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  Partner: UNT Libraries
 Department: Department of Political Science
 Decade: 1990-1999
 Collection: UNT Theses and Dissertations
Communication Flow, Information Exchange and Their Impact on Human Rights Violations

Communication Flow, Information Exchange and Their Impact on Human Rights Violations

Date: May 1996
Creator: Bonn, Georg
Description: Although international human rights declarations exist, violations of human rights are still sad but also common facts around the world. But for repressive regimes, it becomes more and more difficult to hide committed human rights violations, since society entered the "Information Revolution." This study argues that the volume of international information exchanged influences a country's human rights record. A pooled cross sectional time series regression model with a lagged endogenous variable and a standard robust error technique is used to test several hypotheses. The findings of this study indicate that the flow of information can be related to a country's human rights index. The study also suggests that more empirical work on this topic will be necessary.
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Dangerous Changes? The Effect of Political Regime Changes on Life Integrity Violations, 1977-1993

Dangerous Changes? The Effect of Political Regime Changes on Life Integrity Violations, 1977-1993

Date: August 1998
Creator: Zanger, Sabine C. (Sabine Carmen)
Description: This study develops a model of different types of political regime changes and their effect on life integrity violations. The data covers 147 countries from 1977-1993. Basic bivariate analyses and multivariate pooled cross-sectional time series analyses employing Ordinary Least Squares regression with panel-corrected standard errors are used. The results show that political regime change in general has no effect on state-sponsored violence. Looking at different types of regime changes, the regression analysis indicates that change from democracy to anocracy is positively correlated with levels of repression at the level of p < .001. A change toward democracy from autocracy is negatively related to human rights violations at the level of p < .01, once relevant control variables are considered.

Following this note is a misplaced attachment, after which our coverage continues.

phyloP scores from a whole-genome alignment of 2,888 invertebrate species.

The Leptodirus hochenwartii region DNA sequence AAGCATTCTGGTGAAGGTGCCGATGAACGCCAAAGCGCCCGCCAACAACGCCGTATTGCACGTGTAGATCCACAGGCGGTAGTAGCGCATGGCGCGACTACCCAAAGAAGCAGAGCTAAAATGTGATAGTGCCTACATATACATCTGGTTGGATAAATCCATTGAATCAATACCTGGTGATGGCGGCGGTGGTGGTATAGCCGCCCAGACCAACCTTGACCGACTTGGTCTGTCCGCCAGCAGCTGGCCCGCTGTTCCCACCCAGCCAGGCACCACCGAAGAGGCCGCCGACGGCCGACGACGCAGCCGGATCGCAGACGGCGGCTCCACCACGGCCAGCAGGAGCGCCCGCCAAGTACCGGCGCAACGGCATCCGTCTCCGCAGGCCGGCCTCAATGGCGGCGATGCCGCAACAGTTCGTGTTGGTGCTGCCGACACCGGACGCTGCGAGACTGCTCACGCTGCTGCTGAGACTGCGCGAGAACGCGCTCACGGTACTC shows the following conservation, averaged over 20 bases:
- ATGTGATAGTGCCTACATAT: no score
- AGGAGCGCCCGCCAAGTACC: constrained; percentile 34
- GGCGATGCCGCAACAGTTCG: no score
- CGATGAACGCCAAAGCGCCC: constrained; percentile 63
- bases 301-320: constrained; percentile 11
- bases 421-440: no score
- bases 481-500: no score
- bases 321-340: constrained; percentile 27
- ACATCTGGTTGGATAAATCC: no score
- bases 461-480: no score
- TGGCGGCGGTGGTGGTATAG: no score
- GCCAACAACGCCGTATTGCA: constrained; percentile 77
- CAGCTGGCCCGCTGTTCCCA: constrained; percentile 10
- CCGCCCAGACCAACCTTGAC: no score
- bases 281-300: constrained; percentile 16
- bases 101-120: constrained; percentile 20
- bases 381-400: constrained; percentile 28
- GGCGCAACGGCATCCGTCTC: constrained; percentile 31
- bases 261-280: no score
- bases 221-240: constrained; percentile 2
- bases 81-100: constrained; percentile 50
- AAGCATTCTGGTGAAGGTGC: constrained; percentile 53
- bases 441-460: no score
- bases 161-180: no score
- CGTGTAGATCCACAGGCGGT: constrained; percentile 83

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Democratization and the Information Revolution: A Global Analysis for the 1980s

Democratization and the Information Revolution: A Global Analysis for the 1980s

Date: August 1995
Creator: Esslinger, Thomas A. (Thomas Andreas)
Description: Comparative studies of democratization point to a multitude of explanatory factors, while often lacking empirical evidence and theoretical foundation. This study introduces the revolution in information technology as a significant contributor to democratization in the 1980s and beyond. Utilizing a cybernetic version of an evolutionary interpretation of democratization an amended model for 147 countries is tested by bivariate and multiple regression analysis. The focus of the analysis is on how the first-ever use of an indicator of information technology explains democratization. The overall findings show that information technology is a meaningful element in the study of democratization today.
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The Determinants of Federal Spending for the Administration of Justice

The Determinants of Federal Spending for the Administration of Justice

Date: December 1998
Creator: Gabriano, Gina
Description: This study develops and empirically tests a model of the determinants of federal spending for crime-fighting policies. An inter-disciplinary approach to building the model is utilized that merges ideas from budgeting, policy analysis and criminology. Four factors hypothesized to impact federal spending for the administration of justice are operationalized as eight variables and tested using ordinary least squares regression analysis on time series data. The factors hypothesized to impact federal spending in this area are economic constraints imposed on government spending, the ideological makeup of Congress and the president, the actual crime rate, and the public's attitude toward crime. Five of the eight variables demonstrated statistical significance at the.10 level or better.
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External Factors and Ethnic Mobilization : A Global Study of the Causes of Military Mobilization among Ethnic Groups, 1945-1995

External Factors and Ethnic Mobilization : A Global Study of the Causes of Military Mobilization among Ethnic Groups, 1945-1995

Date: December 1998
Creator: Nejad, Jalal K. (Jalal Komeili)
Description: The main purposes of this study are to elaborate on the concept of ethnic military mobilization and to identify the factors that contribute to its occurrence.
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Fractional Integration and Political Modeling